Carr’s basic argument that IT has become a commodity i.e. electricity, has a few holes. The basic notion that the rapid expansion of IT in core business activities will lead to its commercialization, does not take into consideration the strategic use of IT. Though common as it may seem in today’s business world, IT can be used to reach new markets and expand on old ones. For example, Nintendo used this basic principle with its Wii gaming console, by creating a system with a combination of basic IT components that are easily duplicable and inferior to its two main competitors.  Nintendo’s use of specificity with IT to create a new product through strategic use, has created an expanded market; thus providing a value proposition for the company. Consumers’ willingness to pay has propelled the company to status of market leader and in turn expanded the gaming market. Nintendo’s strategic use of IT shows that though IT has become a common place, its strategic use can create differentiation and expansion with the market place. As the old saying goes, “it’s not what you have; it’s how you use it”.

IT Does Matter
Carr argues that because IT management is becoming “boring”, companies should no longer aggressively seek to gain competitive advantages, but rather manage costs/risks very carefully. If this were a commonly accepted business practice, companies such as Facebook, YouTube, and Google may have never achieved the success that they all enjoy today. For all three businesses, initial investments were made and millions of dollars in net losses accrued before each took off to in their respective industries of social networking, video reproduction, and online search engines. Each company used IT differently to propel them to where they are today.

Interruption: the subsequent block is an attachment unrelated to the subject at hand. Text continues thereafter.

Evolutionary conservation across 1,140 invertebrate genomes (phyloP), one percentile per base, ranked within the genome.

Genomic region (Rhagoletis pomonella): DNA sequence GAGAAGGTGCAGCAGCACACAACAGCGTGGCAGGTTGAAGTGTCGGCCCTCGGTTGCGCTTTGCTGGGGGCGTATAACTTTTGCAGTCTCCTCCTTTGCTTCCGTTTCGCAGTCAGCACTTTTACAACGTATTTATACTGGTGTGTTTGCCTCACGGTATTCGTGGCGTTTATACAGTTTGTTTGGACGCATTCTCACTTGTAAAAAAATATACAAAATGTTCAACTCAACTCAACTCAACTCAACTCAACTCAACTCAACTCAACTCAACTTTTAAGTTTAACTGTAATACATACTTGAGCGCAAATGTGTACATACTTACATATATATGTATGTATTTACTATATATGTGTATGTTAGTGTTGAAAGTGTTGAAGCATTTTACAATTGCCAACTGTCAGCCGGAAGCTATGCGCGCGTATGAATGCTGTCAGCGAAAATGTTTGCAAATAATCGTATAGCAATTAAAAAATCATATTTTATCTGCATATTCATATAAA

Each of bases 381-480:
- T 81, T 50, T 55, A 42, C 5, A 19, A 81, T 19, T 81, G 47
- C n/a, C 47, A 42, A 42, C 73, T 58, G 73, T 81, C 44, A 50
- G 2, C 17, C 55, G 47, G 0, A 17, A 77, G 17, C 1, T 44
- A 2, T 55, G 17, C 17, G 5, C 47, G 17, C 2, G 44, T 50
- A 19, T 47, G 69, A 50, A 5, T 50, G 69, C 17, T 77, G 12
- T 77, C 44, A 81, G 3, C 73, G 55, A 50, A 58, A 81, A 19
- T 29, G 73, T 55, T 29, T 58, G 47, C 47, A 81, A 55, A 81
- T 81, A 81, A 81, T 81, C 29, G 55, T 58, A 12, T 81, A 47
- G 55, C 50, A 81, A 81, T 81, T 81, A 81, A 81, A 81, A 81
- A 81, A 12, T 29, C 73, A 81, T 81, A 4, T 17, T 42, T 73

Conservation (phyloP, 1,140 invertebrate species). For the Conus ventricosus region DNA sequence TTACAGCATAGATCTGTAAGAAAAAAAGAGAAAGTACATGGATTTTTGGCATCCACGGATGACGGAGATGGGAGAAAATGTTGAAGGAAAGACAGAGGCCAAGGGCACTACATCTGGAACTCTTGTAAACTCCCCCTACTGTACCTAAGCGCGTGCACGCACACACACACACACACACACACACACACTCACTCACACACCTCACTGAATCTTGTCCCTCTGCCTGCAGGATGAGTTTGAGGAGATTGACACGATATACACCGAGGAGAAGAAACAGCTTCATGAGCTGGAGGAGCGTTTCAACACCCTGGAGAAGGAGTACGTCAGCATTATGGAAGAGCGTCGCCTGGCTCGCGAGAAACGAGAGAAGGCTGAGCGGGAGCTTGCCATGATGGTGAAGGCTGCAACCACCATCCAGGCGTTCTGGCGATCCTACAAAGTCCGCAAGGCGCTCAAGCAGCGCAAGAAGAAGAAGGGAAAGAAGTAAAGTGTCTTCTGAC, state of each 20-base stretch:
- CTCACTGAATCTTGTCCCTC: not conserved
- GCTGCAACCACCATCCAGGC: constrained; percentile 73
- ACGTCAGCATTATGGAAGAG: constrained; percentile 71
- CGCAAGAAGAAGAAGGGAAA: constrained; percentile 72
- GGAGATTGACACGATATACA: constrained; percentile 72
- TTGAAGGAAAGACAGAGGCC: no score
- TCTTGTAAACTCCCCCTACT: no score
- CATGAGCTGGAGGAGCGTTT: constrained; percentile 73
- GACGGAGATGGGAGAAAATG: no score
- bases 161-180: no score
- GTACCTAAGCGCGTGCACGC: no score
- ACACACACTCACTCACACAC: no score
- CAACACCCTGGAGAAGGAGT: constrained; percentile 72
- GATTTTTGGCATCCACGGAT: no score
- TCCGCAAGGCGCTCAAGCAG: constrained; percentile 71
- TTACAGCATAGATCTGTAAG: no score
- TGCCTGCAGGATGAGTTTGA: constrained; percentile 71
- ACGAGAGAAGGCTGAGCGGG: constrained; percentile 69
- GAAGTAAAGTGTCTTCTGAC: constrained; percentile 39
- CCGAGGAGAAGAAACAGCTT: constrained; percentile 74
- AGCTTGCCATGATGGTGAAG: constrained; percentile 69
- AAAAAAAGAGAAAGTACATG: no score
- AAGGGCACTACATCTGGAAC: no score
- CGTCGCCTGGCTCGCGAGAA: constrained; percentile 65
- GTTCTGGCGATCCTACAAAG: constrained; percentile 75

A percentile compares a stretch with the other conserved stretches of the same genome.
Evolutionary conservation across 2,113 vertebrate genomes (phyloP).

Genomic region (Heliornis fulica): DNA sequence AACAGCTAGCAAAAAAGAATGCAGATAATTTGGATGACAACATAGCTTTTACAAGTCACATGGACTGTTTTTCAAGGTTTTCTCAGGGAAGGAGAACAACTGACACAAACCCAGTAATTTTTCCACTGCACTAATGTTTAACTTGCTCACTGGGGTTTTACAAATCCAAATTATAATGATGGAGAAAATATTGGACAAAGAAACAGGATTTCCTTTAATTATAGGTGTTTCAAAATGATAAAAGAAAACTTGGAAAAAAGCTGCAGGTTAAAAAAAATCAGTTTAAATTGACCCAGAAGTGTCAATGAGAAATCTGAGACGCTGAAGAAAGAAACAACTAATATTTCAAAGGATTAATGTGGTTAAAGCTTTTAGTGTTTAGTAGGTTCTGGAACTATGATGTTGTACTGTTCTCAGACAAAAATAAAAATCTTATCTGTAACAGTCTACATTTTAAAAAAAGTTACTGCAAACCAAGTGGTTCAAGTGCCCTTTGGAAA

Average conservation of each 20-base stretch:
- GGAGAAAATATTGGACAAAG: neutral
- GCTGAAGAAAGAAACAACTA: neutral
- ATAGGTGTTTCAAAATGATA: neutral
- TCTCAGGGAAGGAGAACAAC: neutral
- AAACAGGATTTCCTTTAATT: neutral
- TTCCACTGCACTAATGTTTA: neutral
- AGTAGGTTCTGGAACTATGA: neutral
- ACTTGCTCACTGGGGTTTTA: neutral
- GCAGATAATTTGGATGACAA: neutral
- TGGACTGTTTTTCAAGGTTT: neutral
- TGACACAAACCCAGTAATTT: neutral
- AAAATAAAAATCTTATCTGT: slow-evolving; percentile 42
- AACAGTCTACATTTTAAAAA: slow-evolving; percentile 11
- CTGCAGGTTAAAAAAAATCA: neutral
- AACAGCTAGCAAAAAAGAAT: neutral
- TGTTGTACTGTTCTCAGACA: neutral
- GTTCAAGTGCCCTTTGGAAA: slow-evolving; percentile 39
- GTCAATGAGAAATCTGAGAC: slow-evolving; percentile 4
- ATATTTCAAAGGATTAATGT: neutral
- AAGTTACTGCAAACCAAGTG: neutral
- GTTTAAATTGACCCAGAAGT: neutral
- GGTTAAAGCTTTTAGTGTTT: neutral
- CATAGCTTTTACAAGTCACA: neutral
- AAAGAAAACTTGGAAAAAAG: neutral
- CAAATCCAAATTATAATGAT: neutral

Facebook replicated a social networking system very similar to MySpace but directed its attention to a new market, college students. Originally, it was only offered to students at Harvard University because that was where its creator, Mark Zuckerberg, was enrolled. After it gained popularity, it spread to other Ivy League schools, and eventually to every college in the country that wanted to join the social network. Since then, it has continued to grow and anyone with an email address over the age of 13 can now sign up. Currently, the initial $200,000 investment has turned into an estimated net value of over $1 billion dollars (BusinessWeek).

It took an $11.5 million investment to start up YouTube in February of 2005, and currently their net worth is over $2 billion dollars (BusinessWeek). Unlike Facebook, YouTube already had a target market, so to become more successful their strategy was to use IT to change their relationship with their users. Originally, only registered users were able to access the site, but they changed the parameters to allow anyone to view posted videos, which created much more site traffic, which in return boosted advertising and revenues.  

The largest of the three, Google, used IT to create alliances and partnerships with their users and to this day, continue to grow. Google was originally a privately owned and operated company but in 2004 they went public, with stock shares opening up for the first time. Currently estimated at over $23 billion dollars, Google’s success shows that Carr’s theories that IT does not matter and that companies should not aggressively seek competitive advantages by taking some business risks is absurd. As long as businesses continue to operate, IT Does Matter and will continue to matter for their success!

Aijan Isakova

Dan Campagna

Etteh Enobong